at that time, late 60s - early 70s, my school system had a junior high team, junior varsity and senior team, as did galesburg augusta, who we played on a yearly basis

now my school system's history and galesburg, according to the article, can barely field a senior team and the middle school team's been dropped

times have really changed
posted by pyramid termite at 5:14 PM on December 2, 2013


This is all Lynn Swann's fault for taking ballet lessons in the '70s.
posted by BitterOldPunk at 5:59 PM on December 2, 2013 [2 favorites]




Jameis Winston, and the Overlapping of Football Culture and Rape Culture

Incoherent nonsense. It's exactly this kind of shit that makes people think that liberals just hate their favorite sport. There is no reason - absolutely none - to suspect that college football players commit rape at higher rates than other young men, or that society's penchant for making excuses for creeps and rapists who happen to be "stars" at something is limited to the sport of football (see: Hugo Schwyzer).
posted by downing street memo at 7:19 AM on December 3, 2013 [2 favorites]


It's exactly this kind of shit that makes people think that liberals just hate their favorite sport.

Without taking a position on the linked piece, I think your mistake is believing that people (and one big network) need reasons to think that liberals just hate their favorite sport. If Daniel Flynn demonstrates anything, it's that if a reason can't be found it will be invented.
posted by octobersurprise at 8:02 AM on December 3, 2013 [1 favorite]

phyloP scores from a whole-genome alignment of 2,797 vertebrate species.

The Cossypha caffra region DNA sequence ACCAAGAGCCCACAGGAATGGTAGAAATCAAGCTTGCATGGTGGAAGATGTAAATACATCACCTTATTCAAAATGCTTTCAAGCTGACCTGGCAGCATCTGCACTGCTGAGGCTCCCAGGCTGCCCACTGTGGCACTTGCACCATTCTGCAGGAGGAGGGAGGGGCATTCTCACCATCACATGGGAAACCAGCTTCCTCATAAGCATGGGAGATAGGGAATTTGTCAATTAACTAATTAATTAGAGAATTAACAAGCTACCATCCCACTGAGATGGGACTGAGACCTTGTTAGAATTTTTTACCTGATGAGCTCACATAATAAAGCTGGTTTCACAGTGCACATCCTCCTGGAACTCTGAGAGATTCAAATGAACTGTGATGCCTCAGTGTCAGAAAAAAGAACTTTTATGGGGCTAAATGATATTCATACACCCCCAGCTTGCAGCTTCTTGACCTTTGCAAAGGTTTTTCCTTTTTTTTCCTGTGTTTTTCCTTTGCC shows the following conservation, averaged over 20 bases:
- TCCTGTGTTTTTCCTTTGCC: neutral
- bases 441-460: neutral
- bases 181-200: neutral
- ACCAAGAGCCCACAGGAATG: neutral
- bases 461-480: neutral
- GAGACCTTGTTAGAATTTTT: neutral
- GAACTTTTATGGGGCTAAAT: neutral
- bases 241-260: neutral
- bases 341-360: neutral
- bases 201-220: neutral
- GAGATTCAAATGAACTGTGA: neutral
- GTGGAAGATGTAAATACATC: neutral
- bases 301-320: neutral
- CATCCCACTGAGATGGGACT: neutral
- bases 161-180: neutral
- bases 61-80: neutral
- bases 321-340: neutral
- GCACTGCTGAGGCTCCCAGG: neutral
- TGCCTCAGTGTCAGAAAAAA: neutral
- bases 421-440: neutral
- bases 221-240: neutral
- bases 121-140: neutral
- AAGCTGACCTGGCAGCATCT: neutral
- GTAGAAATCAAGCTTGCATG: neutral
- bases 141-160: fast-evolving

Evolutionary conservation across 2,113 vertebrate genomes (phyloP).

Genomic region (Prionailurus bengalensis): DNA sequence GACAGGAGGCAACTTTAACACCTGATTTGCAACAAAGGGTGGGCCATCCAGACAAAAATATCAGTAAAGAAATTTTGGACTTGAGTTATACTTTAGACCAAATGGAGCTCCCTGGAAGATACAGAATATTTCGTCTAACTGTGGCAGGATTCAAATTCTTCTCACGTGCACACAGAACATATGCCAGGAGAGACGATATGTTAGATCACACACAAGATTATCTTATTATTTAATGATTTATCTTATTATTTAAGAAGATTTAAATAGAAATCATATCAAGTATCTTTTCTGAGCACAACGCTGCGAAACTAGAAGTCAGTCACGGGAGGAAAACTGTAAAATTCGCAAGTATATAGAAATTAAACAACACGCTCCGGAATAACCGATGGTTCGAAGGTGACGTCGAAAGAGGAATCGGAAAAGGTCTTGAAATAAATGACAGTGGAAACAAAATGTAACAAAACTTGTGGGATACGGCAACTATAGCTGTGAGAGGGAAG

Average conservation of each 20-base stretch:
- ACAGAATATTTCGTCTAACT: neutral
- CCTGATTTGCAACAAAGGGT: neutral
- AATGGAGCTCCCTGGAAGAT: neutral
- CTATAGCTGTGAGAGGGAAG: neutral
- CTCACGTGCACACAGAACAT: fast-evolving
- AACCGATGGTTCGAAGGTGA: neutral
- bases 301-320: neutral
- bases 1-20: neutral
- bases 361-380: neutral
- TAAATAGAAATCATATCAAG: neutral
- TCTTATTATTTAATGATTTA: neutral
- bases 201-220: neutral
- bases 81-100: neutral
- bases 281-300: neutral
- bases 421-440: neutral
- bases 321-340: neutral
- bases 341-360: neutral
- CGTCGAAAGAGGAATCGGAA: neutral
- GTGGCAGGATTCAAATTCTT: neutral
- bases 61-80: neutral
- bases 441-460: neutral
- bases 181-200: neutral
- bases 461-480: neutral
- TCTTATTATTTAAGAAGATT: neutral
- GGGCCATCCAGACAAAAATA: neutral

I think your mistake is believing that people (and one big network) need reasons to think that liberals just hate their favorite sport.

If you're playing against Peyton Manning, you don't just give up on pass defense. Similarly, regardless of how good the right is at manufacturing outrage, feeding them big fat obvious "See, they hate you -- just look at this" essays doesn't help.
posted by Etrigan at 8:11 AM on December 3, 2013


It's exactly this kind of shit that makes people think that liberals just hate their favorite sport. There is no reason - absolutely none - to suspect that college football players commit rape at higher rates than other young men, or that society's penchant for making excuses for creeps and rapists who happen to be "stars" at something is limited to the sport of football (see: Hugo Schwyzer).

On the one hand, her focus on football to the exclusion of everything else is puzzling. The article from the Dave Zirin at The Nation she links to and quotes from several times referred to sports (or "jock culture") in general. On the other hand, that very same article made some very good points about the prevalence of rape and possible links between how college and even high school sports operate: